Two of the most intense of the four elements are fire and ice (ice being the frozen form of water). Touch either with your bare hand, and you will feel their contact. Journey with me through the fire of a California mountain wildfire, where my cozy life as a rich housewife and mother burned up. I walked through fire to find a new life teaching English in frozen Russia. Missing my children, my heart like ice, I learned to walk across the frozen rivers of Samara. Read about this journey in my “Fire and Ice” book. Watch my Youtube video that I narrated with my own voice. Know that you, too, can survive contact with the wildest elements.
Do you ever feel like you’re in a situation that is impossible to escape? Selah the slave girl felt this way. She had always been a slave, and escape from her master and the stone walls of his Keep seemed as unlikely as opening a locked, iron door with only her fingertips.
One day, a stranger appeared at the Master’s table. He spoke to Selah as she filled his glass with water she had fetched from the desert well.
“Tonight you will be free,” Micah promised, his face partly hidden by the green hood of his cloak.
He slipped a cold object into her hot, weary hand–a snowflake that did not melt. That very night, Micah led Selah through a secret door, across the desert, and to the distant mountains where rain fell, rivers flowed among trees toward lakes, and snow gathered at the Summit.
Once I felt like I would never escape an abusive marriage. I wrote my prisoner’s emotions into my fantasy novel. Journey with me and Selah the slave girl to a mountaintop that touches stars. Maybe you, too, will find escape.
After my big, professional Olympus camera broke in a rain storm at the Black Sea, I bought a little waterproof Fujifilm camera that can easily fit in my hand or pocket. At Mermerlı Beach in Kaleiçi, Antalya, I tested my waterproof camera for the first time by taking it swimming with me. It worked!
Antalya has many lovely beaches such as the long, famous Konyaaltı Beach further west of the Old City’s Kaleiçi area, but my favorite is this little swimming cove at the bottom of stairs in the old castle walls beneath a restaurant. You must enter the beach through Mermerlı Restaurant, pay only 10 TL for the day, walk down the fairly steep stairs, and enjoy a sunny afternoon relaxing on a lounge chair. If you’re like me, you’ll do more swimming than relaxing. Don’t forget a waterproof camera!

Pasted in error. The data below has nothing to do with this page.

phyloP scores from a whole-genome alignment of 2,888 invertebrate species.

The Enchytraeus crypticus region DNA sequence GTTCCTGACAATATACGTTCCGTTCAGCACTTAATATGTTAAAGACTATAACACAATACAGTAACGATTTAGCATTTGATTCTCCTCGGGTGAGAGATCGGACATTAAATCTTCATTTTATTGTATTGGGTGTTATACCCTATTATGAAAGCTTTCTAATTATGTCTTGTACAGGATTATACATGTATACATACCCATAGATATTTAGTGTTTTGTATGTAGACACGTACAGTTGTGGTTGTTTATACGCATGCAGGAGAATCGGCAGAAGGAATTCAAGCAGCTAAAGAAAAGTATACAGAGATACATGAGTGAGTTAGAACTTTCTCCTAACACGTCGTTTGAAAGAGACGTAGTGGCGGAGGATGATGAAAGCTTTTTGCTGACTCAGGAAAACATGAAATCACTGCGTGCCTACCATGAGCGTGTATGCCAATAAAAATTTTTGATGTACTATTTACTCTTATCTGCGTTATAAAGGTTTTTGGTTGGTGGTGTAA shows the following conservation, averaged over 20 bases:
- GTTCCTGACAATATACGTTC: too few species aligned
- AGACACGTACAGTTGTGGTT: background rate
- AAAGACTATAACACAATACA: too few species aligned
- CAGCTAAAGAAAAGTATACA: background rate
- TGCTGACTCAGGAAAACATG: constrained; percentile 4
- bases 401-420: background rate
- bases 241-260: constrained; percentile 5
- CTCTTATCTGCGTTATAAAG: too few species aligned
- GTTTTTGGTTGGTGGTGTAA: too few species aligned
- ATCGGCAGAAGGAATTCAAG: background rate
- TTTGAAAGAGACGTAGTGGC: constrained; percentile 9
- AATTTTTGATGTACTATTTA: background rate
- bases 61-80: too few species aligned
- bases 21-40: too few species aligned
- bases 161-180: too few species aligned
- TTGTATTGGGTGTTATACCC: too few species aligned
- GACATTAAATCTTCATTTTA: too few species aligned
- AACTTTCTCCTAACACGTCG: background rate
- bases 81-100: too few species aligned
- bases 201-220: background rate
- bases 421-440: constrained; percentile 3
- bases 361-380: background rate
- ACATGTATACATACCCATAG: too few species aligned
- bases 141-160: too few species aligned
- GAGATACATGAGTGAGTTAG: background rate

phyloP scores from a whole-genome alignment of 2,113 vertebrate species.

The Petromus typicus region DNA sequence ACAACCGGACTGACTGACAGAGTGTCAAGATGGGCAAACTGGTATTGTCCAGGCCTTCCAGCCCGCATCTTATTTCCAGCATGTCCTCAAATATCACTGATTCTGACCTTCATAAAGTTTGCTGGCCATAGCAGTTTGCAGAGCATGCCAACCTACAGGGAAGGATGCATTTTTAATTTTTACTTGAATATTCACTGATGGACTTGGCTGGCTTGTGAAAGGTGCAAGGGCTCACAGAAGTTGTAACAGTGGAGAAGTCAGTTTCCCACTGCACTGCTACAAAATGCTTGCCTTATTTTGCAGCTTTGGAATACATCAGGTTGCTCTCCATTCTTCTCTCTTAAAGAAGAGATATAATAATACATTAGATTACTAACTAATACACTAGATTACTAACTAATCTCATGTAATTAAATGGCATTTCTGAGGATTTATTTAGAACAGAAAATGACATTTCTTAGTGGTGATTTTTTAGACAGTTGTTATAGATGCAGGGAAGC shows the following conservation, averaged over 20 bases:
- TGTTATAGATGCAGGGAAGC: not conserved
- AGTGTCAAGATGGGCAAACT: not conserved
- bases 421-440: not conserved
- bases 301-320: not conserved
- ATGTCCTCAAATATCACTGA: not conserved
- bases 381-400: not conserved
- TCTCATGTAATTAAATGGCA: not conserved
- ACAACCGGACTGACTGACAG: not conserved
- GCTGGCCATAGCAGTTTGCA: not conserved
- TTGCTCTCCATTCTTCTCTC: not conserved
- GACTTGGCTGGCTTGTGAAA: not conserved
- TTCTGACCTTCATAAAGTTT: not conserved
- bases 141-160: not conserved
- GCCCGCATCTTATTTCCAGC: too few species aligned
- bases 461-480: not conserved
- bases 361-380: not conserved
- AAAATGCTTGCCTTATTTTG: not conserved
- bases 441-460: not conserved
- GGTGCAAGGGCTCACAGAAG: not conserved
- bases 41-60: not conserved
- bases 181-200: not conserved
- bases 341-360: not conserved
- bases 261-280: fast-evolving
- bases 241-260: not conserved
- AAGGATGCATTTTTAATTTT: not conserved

Read about Antalya and see more photos here:
Some people prefer lounging in the sun, but I’d rather be swimming with my camera
Looking up from the swimming cove toward the Mermerlı Restaurant
The Mermerlı Restaurant offers views of the Mediterranean Sea and distant mountains
Hagia Sophia (“Ayasofya” in Turkish) was dedicated as a Christian church in 360 A.D. Famous for its Byzantine dome, it was the world’s largest cathedral for 1000 years and the focus of the Greek Orthodox Church. It contained holy relics, colorful mosaics, and painted icons (portraits of angels and saints) on silver walls. In 1453, Sultan Mehmed II conquered Constantinople (the former name of Istanbul). He ordered Ayasofya (which was still the largest building in the world) to be converted into a mosque. The bells, altar, and icons were removed, and the mosaics were plastered over. Islamic features such as four tall minarets were added. Ayasofya was used as a mosque until 1931 when the Republic of Turkey, under the secular democratic leadership of Mustafa Kemel Ataturk, ordered it to be made into a museum.